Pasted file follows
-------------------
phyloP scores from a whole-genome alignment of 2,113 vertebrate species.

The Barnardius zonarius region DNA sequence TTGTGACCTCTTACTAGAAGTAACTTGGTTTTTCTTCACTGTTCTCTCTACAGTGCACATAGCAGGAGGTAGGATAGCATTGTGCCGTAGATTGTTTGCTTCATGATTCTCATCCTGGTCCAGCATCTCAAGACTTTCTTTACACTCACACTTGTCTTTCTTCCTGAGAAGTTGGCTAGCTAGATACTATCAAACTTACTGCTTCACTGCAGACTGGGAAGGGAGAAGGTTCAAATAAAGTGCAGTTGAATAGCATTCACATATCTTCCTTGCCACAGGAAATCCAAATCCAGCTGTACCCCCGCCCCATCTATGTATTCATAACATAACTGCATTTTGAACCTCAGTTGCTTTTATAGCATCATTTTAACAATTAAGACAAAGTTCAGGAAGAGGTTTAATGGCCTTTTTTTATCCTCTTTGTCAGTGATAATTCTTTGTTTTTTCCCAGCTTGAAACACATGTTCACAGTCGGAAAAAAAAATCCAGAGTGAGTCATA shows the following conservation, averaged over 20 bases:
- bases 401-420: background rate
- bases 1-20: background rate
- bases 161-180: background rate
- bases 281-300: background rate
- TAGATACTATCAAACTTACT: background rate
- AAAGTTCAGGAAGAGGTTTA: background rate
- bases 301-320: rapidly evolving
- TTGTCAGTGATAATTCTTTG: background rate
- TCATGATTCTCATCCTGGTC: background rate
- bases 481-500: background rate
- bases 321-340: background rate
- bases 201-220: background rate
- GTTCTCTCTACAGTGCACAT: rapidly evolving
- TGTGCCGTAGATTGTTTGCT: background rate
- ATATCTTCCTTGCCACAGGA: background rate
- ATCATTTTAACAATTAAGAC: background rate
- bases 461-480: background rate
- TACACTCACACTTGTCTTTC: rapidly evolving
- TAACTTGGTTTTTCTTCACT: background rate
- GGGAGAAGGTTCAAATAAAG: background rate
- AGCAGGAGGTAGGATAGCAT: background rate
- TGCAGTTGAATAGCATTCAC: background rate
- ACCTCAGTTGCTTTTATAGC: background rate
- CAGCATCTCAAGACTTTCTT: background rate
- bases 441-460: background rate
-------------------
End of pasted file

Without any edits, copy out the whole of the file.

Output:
phyloP scores from a whole-genome alignment of 2,113 vertebrate species.

The Barnardius zonarius region DNA sequence TTGTGACCTCTTACTAGAAGTAACTTGGTTTTTCTTCACTGTTCTCTCTACAGTGCACATAGCAGGAGGTAGGATAGCATTGTGCCGTAGATTGTTTGCTTCATGATTCTCATCCTGGTCCAGCATCTCAAGACTTTCTTTACACTCACACTTGTCTTTCTTCCTGAGAAGTTGGCTAGCTAGATACTATCAAACTTACTGCTTCACTGCAGACTGGGAAGGGAGAAGGTTCAAATAAAGTGCAGTTGAATAGCATTCACATATCTTCCTTGCCACAGGAAATCCAAATCCAGCTGTACCCCCGCCCCATCTATGTATTCATAACATAACTGCATTTTGAACCTCAGTTGCTTTTATAGCATCATTTTAACAATTAAGACAAAGTTCAGGAAGAGGTTTAATGGCCTTTTTTTATCCTCTTTGTCAGTGATAATTCTTTGTTTTTTCCCAGCTTGAAACACATGTTCACAGTCGGAAAAAAAAATCCAGAGTGAGTCATA shows the following conservation, averaged over 20 bases:
- bases 401-420: background rate
- bases 1-20: background rate
- bases 161-180: background rate
- bases 281-300: background rate
- TAGATACTATCAAACTTACT: background rate
- AAAGTTCAGGAAGAGGTTTA: background rate
- bases 301-320: rapidly evolving
- TTGTCAGTGATAATTCTTTG: background rate
- TCATGATTCTCATCCTGGTC: background rate
- bases 481-500: background rate
- bases 321-340: background rate
- bases 201-220: background rate
- GTTCTCTCTACAGTGCACAT: rapidly evolving
- TGTGCCGTAGATTGTTTGCT: background rate
- ATATCTTCCTTGCCACAGGA: background rate
- ATCATTTTAACAATTAAGAC: background rate
- bases 461-480: background rate
- TACACTCACACTTGTCTTTC: rapidly evolving
- TAACTTGGTTTTTCTTCACT: background rate
- GGGAGAAGGTTCAAATAAAG: background rate
- AGCAGGAGGTAGGATAGCAT: background rate
- TGCAGTTGAATAGCATTCAC: background rate
- ACCTCAGTTGCTTTTATAGC: background rate
- CAGCATCTCAAGACTTTCTT: background rate
- bases 441-460: background rate